True, Cervantes wasn’t a good stylist. There are bumpy parts in Don Quixote, in which the author seems asleep at the wheel. He is sometimes repetitive. He forgets crucial details, such as the name of Sancho’s wife, calling her variously Juana and Teresa. But novels, especially lasting ones, don’t need to be perfect. What they need to be, of course, is real. And the Quixote, for all its fragmented and picaresque nature -- or indeed because of this -- is unquestionably real. It’s about friendship, about stubbornness, and about how intelligence wears out and needs to be refurbished. It’s about the courage to take action, even if that action is founded on hopelessly incorrect premises and risks utter futility.
It’s also about language, its elasticity, its capacity to describe our inner and outer circumstance. As careless as Cervantes might be with his pen, he has an extraordinary ear for the nuances of speech. Don Quixote and Sancho’s conversation occupies an enormous amount of narrative time and space in the novel -- and this endless loquacity is, needless to say, a condition they have in common with us. Their dialogue deals the basic human questions: Who are we? Why are we here? In what sense are we creatures of time and space? What is our duty to our neighbor? And what lends the book part of its immense power is the fact that the knight and his servant address these questions in utterly different tonalities. Don Quixote is lofty, Sancho pedestrian; one is eloquent to the point of being bombastic, the other foul-mouthed. And most enchantingly, as the book progresses, these two begin to resemble each other while never losing their own inner core of being. Cervantes infuses the novel with a degree of self-referentiality when Don Quixote and Sancho, in the book’s Second Part, find out that they are actually literary characters and that people they come across have read -- and enjoyed -- the First Part. This makes them realize, among other things, that they are and aren’t free. At any rate, therein we find the fluidity of life: all of us are in constant movement, physical as well as spiritual. To call ourselves stable entities is a figure of speech. We are porous, amorphous, even ethereal -- and Cervantes knows this, and knew how to capture that elusive attribute better than anyone before or since.
For a long time it was thought that Cervantes and Shakespeare, in my mind the two inventors of modernity (I would add Montaigne, to make it a triumvirate), died the same day. But Spain and England followed different calendars, so that grim coincidence is apocryphal. Still, I have long wondered about their connection: it doesn’t seem to me that Cervantes knew of Shakespeare; the bard, on the other hand, did know of Don Quixote. He was familiar with the Thomas Shelton translation of the First Part, done in 1607 but published in 1612, and he collaborated with the younger playwright John Fletcher on an adaptation of a segment known as the History of Cardenio.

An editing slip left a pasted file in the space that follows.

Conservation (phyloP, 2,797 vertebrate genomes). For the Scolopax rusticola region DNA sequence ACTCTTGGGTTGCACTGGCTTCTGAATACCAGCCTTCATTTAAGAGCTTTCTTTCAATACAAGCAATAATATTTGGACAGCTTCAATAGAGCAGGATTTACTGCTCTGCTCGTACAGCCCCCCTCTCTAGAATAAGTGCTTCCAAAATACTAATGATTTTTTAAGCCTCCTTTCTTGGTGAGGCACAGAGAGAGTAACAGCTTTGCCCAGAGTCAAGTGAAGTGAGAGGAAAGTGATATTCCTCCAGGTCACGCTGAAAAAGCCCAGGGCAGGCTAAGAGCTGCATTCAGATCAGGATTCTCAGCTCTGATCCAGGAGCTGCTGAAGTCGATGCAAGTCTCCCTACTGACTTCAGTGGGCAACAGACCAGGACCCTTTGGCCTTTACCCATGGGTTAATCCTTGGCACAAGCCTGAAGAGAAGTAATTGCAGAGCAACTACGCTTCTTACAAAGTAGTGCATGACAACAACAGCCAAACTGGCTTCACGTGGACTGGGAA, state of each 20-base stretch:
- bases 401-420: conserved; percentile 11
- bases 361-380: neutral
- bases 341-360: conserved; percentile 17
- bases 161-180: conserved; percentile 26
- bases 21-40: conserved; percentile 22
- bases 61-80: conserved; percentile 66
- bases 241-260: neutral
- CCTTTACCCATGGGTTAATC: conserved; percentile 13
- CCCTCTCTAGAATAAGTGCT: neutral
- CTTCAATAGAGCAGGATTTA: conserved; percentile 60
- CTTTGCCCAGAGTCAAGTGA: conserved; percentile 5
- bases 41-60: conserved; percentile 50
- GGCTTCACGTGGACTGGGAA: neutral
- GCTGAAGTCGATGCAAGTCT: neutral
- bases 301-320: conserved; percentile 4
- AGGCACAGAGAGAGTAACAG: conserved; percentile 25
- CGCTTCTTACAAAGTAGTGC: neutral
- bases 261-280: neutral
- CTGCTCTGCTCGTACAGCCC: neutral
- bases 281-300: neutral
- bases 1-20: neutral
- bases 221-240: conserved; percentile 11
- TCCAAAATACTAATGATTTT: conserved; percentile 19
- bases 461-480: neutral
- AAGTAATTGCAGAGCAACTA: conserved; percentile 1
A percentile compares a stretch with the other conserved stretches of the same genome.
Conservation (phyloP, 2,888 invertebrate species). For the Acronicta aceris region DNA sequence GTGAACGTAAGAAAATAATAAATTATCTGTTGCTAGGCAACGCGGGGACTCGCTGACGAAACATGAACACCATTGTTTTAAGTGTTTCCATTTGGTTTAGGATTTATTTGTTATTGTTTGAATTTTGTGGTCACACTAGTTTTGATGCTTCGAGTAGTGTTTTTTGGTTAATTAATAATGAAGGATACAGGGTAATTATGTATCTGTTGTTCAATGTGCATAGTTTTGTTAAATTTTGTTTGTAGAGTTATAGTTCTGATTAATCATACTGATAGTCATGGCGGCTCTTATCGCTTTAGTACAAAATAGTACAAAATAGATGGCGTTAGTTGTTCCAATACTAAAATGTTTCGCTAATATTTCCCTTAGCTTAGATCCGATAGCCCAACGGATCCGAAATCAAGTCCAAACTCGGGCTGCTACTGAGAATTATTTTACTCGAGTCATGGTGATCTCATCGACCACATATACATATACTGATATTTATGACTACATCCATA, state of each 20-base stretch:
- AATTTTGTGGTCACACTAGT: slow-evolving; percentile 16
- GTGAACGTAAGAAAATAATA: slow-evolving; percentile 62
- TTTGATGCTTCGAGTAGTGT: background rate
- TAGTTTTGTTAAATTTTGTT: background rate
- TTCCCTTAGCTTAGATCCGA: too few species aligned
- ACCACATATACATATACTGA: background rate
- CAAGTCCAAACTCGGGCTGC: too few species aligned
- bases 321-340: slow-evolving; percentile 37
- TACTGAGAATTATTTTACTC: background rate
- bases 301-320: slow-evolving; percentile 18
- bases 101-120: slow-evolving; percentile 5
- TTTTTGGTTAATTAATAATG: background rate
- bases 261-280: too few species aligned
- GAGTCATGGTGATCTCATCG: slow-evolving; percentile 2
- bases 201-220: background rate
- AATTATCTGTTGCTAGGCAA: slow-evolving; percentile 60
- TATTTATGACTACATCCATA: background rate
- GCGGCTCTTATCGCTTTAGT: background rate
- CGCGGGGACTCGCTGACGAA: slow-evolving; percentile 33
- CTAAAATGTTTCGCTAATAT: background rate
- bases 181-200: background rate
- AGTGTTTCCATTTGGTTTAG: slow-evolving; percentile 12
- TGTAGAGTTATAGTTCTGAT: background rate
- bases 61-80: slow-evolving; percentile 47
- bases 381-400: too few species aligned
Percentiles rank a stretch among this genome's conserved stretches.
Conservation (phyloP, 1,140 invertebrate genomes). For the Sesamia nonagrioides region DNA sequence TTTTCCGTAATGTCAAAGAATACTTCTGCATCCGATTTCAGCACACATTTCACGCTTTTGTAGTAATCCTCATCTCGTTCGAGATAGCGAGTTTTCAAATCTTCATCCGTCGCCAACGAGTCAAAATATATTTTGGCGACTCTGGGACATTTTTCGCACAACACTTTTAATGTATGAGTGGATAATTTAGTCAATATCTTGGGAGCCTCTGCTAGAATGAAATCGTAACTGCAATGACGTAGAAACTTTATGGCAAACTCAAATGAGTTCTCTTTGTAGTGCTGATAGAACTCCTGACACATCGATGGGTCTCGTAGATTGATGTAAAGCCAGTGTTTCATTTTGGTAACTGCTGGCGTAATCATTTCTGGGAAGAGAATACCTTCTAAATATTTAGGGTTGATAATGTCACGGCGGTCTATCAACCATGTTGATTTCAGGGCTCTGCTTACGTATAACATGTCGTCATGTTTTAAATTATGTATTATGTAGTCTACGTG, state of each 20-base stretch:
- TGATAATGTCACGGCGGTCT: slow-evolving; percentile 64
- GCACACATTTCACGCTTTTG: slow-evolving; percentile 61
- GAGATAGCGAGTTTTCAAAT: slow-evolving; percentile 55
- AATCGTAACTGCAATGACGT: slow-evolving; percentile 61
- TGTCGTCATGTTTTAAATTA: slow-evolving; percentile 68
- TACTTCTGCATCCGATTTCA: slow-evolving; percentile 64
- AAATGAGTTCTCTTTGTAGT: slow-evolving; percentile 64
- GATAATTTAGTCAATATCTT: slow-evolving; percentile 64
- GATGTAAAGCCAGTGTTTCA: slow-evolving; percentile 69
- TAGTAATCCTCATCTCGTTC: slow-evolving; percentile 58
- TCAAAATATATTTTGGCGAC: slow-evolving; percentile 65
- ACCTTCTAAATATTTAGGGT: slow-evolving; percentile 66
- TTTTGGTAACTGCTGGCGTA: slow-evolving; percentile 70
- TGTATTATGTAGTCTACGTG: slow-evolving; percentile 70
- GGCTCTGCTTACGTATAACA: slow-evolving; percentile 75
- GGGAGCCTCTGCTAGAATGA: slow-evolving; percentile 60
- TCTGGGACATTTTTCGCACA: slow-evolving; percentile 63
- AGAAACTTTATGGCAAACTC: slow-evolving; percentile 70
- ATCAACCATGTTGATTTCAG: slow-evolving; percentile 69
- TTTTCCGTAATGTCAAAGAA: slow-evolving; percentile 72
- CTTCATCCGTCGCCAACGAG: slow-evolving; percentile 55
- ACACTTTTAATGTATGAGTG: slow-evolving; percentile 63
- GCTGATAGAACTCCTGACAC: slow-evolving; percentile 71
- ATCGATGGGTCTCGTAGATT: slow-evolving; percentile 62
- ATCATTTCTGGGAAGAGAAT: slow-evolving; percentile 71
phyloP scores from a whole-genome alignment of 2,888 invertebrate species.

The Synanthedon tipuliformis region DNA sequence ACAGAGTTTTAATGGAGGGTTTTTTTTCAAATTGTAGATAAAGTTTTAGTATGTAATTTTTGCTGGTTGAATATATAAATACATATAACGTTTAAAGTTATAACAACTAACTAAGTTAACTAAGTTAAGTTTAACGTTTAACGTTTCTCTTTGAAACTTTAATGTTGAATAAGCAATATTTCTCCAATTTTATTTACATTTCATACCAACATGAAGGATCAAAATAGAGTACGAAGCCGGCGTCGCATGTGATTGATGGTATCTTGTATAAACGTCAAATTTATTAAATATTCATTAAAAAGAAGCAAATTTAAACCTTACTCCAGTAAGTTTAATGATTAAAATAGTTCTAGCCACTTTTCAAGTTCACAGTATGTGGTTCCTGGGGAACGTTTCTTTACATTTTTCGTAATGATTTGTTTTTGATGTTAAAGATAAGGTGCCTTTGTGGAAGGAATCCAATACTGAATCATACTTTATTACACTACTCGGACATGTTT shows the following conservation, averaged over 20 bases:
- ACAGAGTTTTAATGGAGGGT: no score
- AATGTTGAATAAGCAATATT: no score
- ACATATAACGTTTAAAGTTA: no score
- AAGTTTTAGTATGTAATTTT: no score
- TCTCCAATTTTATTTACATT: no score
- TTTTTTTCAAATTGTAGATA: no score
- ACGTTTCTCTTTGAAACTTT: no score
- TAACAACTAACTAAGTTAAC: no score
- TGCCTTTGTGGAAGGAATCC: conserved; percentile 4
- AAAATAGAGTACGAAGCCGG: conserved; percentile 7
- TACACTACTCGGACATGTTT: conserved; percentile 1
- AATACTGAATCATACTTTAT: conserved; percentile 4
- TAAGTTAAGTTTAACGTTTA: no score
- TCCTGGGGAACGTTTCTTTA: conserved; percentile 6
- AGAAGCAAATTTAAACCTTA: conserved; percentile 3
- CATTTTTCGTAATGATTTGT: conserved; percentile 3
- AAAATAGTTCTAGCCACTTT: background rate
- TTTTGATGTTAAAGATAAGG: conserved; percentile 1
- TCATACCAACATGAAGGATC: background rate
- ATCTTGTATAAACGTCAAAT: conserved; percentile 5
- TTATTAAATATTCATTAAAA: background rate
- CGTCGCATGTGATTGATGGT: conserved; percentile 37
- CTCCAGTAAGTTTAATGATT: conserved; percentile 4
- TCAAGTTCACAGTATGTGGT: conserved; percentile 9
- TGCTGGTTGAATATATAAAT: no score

What these two sensibilities have in common is a passionate commitment to subjectivity. They lived at a time of religious persecution yet their work is triumphantly secular. They understood that the role of literature is not to be pedagogic but exploratory; that is, they didn’t want to offer answers but simply to pose large and largely unyielding existential questions. And, more than anything, they were capable of creating in-depth, complex characters, female and male, who are defined by an inner life that is as rich and complicated as the world that surrounds them.
Which brings me to my essential point: more than a novel (although booksellers can’t think otherwise) Don Quixote is a manual for living. The book dispenses advice subtly yet decisively about what matters and what doesn’t in life. It doesn’t do it in a prescriptive fashion; in fact, you won’t notice it until later. Its formula is simple: it isn’t designed to entertain but to make us see things differently. Just open it and read the first sentence: “In a place of La Mancha, the name of which I don’t care to remember…” Already we see the basic conventions of the form subverted, already we are halfway to being fruitfully, marvelously lost.
I have been teaching literature for decades and during most of those years I did not have a clue how to teach this strange and wonderful book. As a result, I learned to be at once ambitious and discreet in discussing it. So let me close by saying that the book may reject you at first. And if you stumble, try to regain your footing. Maybe you’ll fall again and then -- accept your fate! -- you’ve been weeded out. But if not, you might well be part of the Quixotic nation. Readers, after all, don’t chose books. Books choose their readers, and to be chosen by the Quixote is an honor worth striving for.
Ilan Stavans is Lewis-Sebring Professor in Latin American and Latino Culture at Amherst College and the publisher of Restless Books, which just published the 400th anniversary edition of Don Quixote of La Mancha, with illustrations by Eko. His cultural history, Quixote: The Novel and the World, is just out from Norton.